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Suboptimization of developmental enhancers

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Science  16 Oct 2015:
Vol. 350, Issue 6258, pp. 325-328
DOI: 10.1126/science.aac6948

For gene enhancers, less is more

Weak enhancer sequences provide just the right amount of gene activity. Farley et al. systematically examined millions of synthetic variants of the Otx enhancer, a motif needed for gene expression in the nervous system of the sea squirt Ciona. Proper gene activity resulted when there were imperfect matches to the motif showing strongest enhancer binding and gene activation. When “optimal” motifs were incorporated, ectopic expression ensued, with aberrant gene activation outside the nervous system.

Science, this issue p. 325

Abstract

Transcriptional enhancers direct precise on-off patterns of gene expression during development. To explore the basis for this precision, we conducted a high-throughput analysis of the Otx-a enhancer, which mediates expression in the neural plate of Ciona embryos in response to fibroblast growth factor (FGF) signaling and a localized GATA determinant. We provide evidence that enhancer specificity depends on submaximal recognition motifs having reduced binding affinities (“suboptimization”). Native GATA and ETS (FGF) binding sites contain imperfect matches to consensus motifs. Perfect matches mediate robust but ectopic patterns of gene expression. The native sites are not arranged at optimal intervals, and subtle changes in their spacing alter enhancer activity. Multiple tiers of enhancer suboptimization produce specific, but weak, patterns of expression, and we suggest that clusters of weak enhancers, including certain “superenhancers,” circumvent this trade-off in specificity and activity.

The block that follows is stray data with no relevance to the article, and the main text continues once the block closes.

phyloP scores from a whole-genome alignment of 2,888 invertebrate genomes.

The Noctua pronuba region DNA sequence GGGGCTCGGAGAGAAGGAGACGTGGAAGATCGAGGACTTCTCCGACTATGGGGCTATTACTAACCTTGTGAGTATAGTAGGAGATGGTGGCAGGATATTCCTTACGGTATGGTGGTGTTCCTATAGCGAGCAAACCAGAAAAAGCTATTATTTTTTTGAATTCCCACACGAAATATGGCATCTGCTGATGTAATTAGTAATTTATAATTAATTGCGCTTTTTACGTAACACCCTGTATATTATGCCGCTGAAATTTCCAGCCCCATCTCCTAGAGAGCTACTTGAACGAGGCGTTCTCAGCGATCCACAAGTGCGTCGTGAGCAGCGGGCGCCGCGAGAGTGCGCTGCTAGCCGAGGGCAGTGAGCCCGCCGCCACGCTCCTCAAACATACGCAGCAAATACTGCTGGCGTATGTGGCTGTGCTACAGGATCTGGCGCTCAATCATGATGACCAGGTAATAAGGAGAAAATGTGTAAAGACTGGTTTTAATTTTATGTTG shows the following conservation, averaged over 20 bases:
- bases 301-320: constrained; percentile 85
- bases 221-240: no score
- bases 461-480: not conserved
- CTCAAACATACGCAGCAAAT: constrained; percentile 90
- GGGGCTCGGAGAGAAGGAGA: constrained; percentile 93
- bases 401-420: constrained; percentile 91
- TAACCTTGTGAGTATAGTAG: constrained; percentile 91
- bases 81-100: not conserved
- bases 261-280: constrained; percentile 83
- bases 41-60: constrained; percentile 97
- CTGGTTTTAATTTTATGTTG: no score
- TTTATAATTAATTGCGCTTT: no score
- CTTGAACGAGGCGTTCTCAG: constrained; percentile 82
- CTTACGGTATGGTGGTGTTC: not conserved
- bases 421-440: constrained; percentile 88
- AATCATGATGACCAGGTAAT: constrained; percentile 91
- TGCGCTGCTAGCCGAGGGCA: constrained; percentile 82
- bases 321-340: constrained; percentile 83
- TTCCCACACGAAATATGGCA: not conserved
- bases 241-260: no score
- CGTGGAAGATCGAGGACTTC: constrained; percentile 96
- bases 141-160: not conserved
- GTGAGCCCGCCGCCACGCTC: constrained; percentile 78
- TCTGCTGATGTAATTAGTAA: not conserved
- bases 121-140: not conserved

The Orthodenticle homeobox (Otx) gene is crucial for patterning the anterior neural plate of vertebrate embryos (1, 2). In the invertebrate chordate Ciona intestinalis, Ci-Otx is activated in the anterior neural plate and dorsal nerve chord by a maternal GATA transcription factor and localized fibroblast growth factor (FGF) signaling (Fig. 1A) (36). A minimal 69–base pair (bp) enhancer (Otx-a) was previously identified in Ciona. It contains three GATA binding sites and two ETS sites, which mediate induction by FGF signaling (Fig. 1B) (35). This Otx-a enhancer recapitulates the native expression pattern in the neural plate when attached to a minimal promoter and reporter gene and electroporated into Ciona embryos (Fig. 1C). The enhancer has a regulatory logic that is pervasively used in development; namely, a broadly distributed tissue (ectoderm) determinant (GATA) works in concert with a localized signaling event to mediate restricted expression within a subset of the total sites of FGF signaling (79).